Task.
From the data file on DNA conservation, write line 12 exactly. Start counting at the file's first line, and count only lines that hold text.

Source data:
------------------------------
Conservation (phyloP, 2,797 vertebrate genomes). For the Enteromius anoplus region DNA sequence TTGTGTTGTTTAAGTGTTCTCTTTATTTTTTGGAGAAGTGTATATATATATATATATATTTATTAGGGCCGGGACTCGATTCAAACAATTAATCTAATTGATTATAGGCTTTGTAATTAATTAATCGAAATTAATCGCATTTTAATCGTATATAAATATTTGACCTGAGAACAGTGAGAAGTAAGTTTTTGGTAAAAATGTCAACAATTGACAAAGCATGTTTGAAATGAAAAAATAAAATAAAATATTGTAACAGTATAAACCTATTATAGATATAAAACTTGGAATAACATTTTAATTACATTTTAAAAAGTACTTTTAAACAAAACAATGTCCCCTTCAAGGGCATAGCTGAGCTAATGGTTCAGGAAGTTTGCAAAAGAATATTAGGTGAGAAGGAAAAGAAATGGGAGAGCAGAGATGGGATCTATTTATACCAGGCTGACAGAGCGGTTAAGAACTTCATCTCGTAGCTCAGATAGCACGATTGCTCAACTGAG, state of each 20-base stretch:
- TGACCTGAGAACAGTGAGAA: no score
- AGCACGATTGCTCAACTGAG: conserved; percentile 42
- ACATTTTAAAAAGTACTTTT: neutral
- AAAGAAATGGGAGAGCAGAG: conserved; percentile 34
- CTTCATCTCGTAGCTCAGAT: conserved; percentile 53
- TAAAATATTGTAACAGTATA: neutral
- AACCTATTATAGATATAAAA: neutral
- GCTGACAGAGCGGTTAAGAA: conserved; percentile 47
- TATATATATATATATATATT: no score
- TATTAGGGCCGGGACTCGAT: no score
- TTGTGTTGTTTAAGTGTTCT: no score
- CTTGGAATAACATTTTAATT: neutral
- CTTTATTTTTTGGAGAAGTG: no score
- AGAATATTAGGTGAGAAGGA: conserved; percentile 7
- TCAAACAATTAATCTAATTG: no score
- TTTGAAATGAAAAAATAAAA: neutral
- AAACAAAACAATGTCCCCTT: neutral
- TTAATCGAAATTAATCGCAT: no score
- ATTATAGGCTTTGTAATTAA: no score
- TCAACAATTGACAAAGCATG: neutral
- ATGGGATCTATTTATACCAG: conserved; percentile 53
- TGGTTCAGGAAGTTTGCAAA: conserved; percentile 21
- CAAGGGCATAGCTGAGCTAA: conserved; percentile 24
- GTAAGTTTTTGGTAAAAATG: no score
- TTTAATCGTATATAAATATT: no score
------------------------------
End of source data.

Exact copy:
- TTGTGTTGTTTAAGTGTTCT: no score